The triangulation of a parametrically defined surface is simply achieved by triangulating the area of definition (see second figure, depicting the Monkey Saddle). However, the triangles may vary in shape and extension in object space, posing a potential drawback. This can be minimized through adaptive methods that consider step width while triangulating the parameter area.

To triangulate an implicit surface (defined by one or more equations) is more difficult.
There exist essentially two methods.

One method divides the 3D region of consideration into cubes and determines the intersections of the surface with the edges of the cubes in order to get polygons on the surface, which thereafter have to be triangulated (cutting cube method).^{[1]}^{[2]} The expenditure for managing the data is great.

The second and simpler concept is the marching method.^{[3]}^{[4]}^{[5]} The triangulation starts with a triangulated hexagon at a starting point. This hexagon is then surrounded by new triangles, following given rules, until the surface of consideration is triangulated. If the surface consists of several components, the algorithm has to be started several times using suitable starting points.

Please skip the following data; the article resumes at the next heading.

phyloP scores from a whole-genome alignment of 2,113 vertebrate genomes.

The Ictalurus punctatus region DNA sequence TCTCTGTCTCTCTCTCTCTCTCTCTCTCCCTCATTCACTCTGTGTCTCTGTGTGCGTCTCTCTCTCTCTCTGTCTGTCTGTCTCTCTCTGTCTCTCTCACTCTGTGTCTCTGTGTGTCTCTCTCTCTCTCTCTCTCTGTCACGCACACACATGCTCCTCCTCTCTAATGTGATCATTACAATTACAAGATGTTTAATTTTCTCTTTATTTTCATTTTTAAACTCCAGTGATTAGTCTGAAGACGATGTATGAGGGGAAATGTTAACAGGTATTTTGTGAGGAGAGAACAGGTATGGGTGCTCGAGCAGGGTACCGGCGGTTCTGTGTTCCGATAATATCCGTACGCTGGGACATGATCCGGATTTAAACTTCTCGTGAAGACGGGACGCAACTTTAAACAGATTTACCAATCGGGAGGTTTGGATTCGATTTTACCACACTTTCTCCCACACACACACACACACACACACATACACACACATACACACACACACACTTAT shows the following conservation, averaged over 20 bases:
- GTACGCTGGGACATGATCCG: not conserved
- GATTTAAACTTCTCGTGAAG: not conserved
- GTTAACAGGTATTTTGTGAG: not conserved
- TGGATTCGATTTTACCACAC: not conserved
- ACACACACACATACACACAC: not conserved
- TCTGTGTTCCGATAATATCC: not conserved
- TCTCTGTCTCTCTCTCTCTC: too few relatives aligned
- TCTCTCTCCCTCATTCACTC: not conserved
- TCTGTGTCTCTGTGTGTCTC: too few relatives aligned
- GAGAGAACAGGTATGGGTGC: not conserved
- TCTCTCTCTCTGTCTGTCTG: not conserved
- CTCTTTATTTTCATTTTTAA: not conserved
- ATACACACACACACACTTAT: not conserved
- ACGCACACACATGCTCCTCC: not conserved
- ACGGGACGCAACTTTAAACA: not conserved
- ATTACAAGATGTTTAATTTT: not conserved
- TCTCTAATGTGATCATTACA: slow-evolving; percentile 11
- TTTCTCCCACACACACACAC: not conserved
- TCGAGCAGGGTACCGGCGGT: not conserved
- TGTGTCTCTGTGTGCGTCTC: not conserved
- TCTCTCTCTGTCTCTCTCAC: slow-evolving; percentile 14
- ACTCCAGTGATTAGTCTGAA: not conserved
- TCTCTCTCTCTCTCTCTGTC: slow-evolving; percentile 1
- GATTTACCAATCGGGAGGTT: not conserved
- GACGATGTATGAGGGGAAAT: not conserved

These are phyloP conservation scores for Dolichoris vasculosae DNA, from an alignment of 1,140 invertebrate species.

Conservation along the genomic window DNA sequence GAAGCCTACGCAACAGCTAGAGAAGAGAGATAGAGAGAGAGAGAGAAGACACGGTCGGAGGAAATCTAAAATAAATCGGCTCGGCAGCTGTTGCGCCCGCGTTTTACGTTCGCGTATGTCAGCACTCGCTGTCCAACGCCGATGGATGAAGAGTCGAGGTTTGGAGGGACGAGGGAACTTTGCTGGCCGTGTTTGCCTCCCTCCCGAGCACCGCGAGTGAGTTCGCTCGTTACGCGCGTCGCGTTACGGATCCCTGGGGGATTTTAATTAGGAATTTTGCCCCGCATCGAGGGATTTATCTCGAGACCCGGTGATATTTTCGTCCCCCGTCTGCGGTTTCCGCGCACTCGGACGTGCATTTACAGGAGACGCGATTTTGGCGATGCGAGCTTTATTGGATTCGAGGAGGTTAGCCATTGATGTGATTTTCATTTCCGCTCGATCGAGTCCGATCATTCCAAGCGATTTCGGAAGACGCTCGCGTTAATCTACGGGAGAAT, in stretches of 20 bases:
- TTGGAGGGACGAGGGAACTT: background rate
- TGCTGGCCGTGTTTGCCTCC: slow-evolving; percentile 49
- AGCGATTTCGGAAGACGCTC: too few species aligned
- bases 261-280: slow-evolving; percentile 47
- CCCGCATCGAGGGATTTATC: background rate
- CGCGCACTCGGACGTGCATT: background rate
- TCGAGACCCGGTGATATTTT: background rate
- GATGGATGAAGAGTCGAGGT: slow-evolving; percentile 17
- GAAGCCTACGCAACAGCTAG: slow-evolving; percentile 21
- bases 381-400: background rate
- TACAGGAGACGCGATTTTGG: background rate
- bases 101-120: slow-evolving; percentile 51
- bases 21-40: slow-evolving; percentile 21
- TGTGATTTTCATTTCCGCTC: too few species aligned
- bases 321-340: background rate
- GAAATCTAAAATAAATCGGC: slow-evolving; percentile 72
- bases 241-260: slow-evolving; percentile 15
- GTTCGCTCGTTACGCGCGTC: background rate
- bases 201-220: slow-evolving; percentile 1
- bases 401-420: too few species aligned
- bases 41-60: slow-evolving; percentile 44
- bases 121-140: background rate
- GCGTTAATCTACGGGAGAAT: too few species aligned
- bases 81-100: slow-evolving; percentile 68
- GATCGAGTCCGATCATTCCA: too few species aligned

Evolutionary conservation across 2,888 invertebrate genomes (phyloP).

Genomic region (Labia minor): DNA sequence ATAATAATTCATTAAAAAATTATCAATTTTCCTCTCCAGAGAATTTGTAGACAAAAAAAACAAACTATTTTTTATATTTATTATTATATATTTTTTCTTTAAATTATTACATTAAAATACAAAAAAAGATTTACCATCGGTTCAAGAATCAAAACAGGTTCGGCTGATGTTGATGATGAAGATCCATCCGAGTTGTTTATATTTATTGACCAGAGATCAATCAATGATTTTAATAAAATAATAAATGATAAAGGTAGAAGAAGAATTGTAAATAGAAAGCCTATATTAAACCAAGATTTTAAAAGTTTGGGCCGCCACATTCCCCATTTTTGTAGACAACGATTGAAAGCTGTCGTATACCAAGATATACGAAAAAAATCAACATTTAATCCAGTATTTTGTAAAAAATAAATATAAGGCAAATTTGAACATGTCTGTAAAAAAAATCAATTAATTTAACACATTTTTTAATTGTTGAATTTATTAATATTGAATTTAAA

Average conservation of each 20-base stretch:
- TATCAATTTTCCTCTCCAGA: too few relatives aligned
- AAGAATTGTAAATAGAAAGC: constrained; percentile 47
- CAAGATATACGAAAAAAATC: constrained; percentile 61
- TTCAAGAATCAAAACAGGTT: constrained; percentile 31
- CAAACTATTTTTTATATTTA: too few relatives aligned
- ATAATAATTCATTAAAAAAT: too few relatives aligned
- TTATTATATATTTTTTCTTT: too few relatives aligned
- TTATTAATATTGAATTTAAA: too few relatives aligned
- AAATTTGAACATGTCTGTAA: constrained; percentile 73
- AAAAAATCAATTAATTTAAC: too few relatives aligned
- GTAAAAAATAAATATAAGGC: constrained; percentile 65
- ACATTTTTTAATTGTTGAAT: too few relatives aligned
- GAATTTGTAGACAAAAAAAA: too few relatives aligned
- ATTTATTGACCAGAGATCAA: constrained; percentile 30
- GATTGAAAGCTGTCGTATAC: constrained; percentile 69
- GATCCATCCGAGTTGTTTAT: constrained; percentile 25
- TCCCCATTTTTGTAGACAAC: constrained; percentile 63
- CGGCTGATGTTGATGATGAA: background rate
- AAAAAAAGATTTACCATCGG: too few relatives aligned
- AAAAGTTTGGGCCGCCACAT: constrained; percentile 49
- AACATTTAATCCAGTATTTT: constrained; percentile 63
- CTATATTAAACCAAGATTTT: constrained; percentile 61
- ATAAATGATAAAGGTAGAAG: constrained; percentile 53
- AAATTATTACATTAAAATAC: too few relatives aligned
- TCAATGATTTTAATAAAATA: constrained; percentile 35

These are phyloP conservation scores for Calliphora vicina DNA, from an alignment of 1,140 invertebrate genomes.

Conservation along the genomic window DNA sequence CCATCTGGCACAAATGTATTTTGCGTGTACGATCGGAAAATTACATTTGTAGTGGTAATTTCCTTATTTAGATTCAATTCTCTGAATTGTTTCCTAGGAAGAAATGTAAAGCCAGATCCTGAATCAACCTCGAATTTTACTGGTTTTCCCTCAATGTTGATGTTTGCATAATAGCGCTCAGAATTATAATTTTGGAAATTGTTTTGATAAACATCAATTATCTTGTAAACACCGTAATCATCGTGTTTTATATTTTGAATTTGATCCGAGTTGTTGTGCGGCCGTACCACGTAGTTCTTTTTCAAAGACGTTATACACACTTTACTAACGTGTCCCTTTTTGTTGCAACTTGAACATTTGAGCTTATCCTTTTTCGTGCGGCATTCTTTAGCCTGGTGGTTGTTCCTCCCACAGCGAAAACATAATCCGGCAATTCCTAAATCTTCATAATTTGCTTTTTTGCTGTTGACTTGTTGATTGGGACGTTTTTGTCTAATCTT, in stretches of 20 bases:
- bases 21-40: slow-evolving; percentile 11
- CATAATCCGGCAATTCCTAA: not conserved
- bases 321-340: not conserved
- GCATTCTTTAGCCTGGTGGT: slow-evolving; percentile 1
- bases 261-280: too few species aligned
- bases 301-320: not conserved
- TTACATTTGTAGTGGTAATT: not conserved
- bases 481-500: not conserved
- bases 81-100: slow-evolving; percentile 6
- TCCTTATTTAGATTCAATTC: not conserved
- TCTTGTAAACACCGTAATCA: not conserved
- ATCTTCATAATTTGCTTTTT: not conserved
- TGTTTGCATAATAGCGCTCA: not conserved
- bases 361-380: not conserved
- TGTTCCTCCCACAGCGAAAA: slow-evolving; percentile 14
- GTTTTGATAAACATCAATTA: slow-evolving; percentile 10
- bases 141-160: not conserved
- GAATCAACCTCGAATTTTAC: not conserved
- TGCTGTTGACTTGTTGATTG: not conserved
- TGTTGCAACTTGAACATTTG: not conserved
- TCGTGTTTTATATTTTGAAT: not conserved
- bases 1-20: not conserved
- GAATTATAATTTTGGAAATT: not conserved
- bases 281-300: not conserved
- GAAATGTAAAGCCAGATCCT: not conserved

The cutting cube algorithm determines, at the same time, all components of the surface within the surrounding starting cube depending on prescribed limit parameters. An advantage of the marching method is the possibility to prescribe boundaries (see picture).

Polygonizing a surface means to generate a polygon mesh.

The triangulation of a surface should not be confused with the triangulation of a discrete prescribed plane set of points. See Delaunay triangulation.